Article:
Here I go again, dissing the women’s movement. It’s not that I’m ungrateful for having choices, opportunities, and the hope of true equality; it’s just that I’m so damn tired of feeling guilty.
To be a mom and also hold down a demanding full-time job is to feel perpetually guilty. When I’m focusing too much on work, which is often the case if I want to do my job well, I feel guilty that I’m not spending more time at home. When my mind is on my family, or when I take time off to tend to them, I feel guilty that I’m dropping the ball at work. And never mind taking time off to tend to one’s self.
As I write this, I feel guilty. My students are on spring break so I’ve taken a day off. I should be at the gym right now, exercising away stress and making my body strong, or at least cleaning the house. Instead, I’m sitting on my rear-end indulging my need for creative self-expression. Interjected into this is the guilt-ridden remembrance of something I was supposed to do at work before I took the day off, but forgot.
Then there’s the lunch date I made with a friend today, which means instead of being a good mom and picking up my son after school, I’ve decided my father-in-law can pick him up as usual. I feel guilty that I have a day off and am not picking him up, something he loves for me to do. At the same time, I feel guilty that I’ve neglected my dear friend for too long and don’t want to rush our lunch.
Working moms aren’t the only women that feel guilty. I know stay-at-home moms who question whether they should be contributing to the family financially. Some hold college degrees and feel guilty they’re not utilizing them via a career. Others feel guilty because though they’re home all day, they can’t seem to keep up with the housework or stay organized.
There are stay-at-home moms who love their lives, but feel guilty for being happy when so many of their mom friends are miserable and stressed out from jobs. There are moms who love their jobs and feel guilty that they prefer working over staying home. Some moms with full-time jobs would love to quit and stay home, but feel guilty for wanting this after being told all their lives that they should pursue a career.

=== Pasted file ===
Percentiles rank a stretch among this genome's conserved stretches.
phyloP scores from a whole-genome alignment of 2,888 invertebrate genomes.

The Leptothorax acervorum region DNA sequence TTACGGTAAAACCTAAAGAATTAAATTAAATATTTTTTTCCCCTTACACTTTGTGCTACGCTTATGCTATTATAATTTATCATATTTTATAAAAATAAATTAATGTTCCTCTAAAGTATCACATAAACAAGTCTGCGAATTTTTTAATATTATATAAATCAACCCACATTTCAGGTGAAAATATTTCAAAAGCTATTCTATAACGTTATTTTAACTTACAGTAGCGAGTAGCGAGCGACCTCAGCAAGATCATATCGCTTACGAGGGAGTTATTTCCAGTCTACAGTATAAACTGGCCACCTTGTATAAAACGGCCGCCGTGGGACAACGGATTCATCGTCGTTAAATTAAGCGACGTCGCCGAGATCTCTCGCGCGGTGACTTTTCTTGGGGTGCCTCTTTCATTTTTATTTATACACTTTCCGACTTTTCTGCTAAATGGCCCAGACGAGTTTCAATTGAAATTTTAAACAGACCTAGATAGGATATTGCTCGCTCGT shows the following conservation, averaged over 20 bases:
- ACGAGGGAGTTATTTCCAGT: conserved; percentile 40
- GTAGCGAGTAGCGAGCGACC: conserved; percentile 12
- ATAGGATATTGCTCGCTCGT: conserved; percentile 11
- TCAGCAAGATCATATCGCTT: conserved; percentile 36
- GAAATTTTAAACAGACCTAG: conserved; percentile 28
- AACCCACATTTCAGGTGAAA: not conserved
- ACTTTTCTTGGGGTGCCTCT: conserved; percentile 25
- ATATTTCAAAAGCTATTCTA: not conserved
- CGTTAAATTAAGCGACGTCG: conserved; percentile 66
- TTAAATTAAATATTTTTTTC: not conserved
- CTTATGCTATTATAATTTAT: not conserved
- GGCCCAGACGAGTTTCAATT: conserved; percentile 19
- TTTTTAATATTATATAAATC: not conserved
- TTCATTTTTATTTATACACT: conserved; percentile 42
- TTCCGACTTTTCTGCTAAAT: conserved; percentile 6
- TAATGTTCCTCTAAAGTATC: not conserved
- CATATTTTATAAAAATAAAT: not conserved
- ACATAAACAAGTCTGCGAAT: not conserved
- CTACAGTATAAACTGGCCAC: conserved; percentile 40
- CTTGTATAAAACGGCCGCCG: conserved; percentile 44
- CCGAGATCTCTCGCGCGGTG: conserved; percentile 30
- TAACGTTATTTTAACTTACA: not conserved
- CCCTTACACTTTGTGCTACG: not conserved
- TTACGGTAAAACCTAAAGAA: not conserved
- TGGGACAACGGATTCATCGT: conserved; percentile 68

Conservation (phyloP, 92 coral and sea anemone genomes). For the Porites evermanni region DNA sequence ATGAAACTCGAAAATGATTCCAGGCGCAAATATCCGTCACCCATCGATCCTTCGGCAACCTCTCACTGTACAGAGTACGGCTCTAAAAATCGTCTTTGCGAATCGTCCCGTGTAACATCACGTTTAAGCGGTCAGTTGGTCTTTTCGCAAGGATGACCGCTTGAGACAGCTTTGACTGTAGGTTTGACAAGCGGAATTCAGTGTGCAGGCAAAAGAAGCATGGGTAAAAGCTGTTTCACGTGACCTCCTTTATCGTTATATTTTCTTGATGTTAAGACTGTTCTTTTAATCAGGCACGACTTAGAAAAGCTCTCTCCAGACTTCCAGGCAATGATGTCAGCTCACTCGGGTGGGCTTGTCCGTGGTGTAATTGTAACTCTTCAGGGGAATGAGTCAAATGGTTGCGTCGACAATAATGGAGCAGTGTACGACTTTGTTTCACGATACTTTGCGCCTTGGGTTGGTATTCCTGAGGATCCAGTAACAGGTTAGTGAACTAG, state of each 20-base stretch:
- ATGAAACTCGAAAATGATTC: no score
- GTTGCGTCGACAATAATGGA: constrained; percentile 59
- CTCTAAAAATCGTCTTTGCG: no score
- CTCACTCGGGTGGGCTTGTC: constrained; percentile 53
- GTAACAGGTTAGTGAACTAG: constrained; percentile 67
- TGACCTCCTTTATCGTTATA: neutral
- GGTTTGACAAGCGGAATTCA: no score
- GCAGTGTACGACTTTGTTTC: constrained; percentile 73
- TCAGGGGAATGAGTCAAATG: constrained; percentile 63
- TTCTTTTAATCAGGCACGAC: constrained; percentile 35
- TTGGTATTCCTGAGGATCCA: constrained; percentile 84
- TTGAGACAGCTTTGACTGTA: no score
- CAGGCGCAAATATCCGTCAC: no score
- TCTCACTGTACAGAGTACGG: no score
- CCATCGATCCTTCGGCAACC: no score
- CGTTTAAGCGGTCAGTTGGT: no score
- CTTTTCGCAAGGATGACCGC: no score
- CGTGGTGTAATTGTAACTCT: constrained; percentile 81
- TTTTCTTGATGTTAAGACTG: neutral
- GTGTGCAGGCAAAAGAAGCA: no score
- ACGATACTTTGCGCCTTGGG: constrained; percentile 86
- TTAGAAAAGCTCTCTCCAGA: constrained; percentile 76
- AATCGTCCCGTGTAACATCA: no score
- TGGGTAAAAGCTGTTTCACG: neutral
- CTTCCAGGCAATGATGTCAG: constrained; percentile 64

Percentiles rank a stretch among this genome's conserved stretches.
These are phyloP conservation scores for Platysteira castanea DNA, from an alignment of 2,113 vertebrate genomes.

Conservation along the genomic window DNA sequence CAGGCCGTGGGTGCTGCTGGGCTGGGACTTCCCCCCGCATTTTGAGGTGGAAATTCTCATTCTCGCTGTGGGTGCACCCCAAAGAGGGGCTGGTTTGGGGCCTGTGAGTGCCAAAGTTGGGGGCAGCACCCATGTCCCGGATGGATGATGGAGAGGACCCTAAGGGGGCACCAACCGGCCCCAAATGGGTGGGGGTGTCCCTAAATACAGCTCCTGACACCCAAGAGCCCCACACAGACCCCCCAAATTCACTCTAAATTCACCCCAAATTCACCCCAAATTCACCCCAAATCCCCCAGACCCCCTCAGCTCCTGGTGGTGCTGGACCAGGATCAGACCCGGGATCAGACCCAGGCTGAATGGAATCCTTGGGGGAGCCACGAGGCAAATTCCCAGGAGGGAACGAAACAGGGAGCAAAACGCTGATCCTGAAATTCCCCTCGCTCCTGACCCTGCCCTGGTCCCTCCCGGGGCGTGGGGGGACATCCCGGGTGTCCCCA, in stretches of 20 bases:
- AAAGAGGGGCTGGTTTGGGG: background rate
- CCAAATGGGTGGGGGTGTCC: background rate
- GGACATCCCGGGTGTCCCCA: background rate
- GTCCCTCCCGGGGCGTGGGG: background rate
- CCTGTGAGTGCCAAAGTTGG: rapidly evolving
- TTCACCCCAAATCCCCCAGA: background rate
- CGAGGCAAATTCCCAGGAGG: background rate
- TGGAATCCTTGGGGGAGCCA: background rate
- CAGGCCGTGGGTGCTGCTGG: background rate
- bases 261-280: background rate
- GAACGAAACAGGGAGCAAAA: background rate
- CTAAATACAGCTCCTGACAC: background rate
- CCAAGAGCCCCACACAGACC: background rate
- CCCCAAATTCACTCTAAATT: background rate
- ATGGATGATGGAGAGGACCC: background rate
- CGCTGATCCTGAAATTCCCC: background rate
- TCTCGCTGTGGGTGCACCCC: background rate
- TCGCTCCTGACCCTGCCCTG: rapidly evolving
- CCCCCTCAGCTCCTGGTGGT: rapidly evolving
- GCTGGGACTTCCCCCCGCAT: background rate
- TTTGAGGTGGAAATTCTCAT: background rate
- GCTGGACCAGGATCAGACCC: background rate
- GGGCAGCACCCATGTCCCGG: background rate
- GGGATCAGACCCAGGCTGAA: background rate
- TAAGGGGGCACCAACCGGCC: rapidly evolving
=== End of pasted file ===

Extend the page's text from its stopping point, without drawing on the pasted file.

Does the cycle of mommy guilt ever end?
Men don’t seem to agonize over such things, at least not the ones I know. Guilt seems to be primarily a woman’s burden. When the feminist movement propelled more mothers into the workforce, an unintended side effect was guilt. This is serious because guilt can eat away at one’s psyche and soul, draining vital energy.
Now, back to the lunch with my friend, which started off great, but ended with guilt.
We had a lovely afternoon that began with her practice teaching me a yoga class in her basement. Following this we enjoyed a delicious lunch at an organic vegan restaurant. The best part is that I was home in time to be there when my son was dropped off. I’d told him to have his grandfather swing by the house after school to see if I was home yet.
I was feeling pretty good until I opened the refrigerator to put in my leftovers. Sitting lonely on a shelf was the lunch bag I’d packed for my son that morning that I forgot to put in his backpack! My stomach suddenly felt like dead weight. The soundtrack to the murder scenes in the movie Psycho played through my mind as guilt sliced through me.
What did he eat for lunch? What did his teacher think when he told her he was lunchless? Would he ever forgive me?
I texted my friend to tell her what I’d done. My final words to her were, I suck! She was quick to reply, No you don’t shit happens. It’s how you take it that matters. Please Kim be kind to your self.
Could it really be that simple? Do we guilt-ridden moms simply need to be kinder to ourselves, and to each other? Regardless of your job status, if you’re a mom, I’d love to hear your thoughts on this topic. If you’re a dad reading this, I welcome your perspective.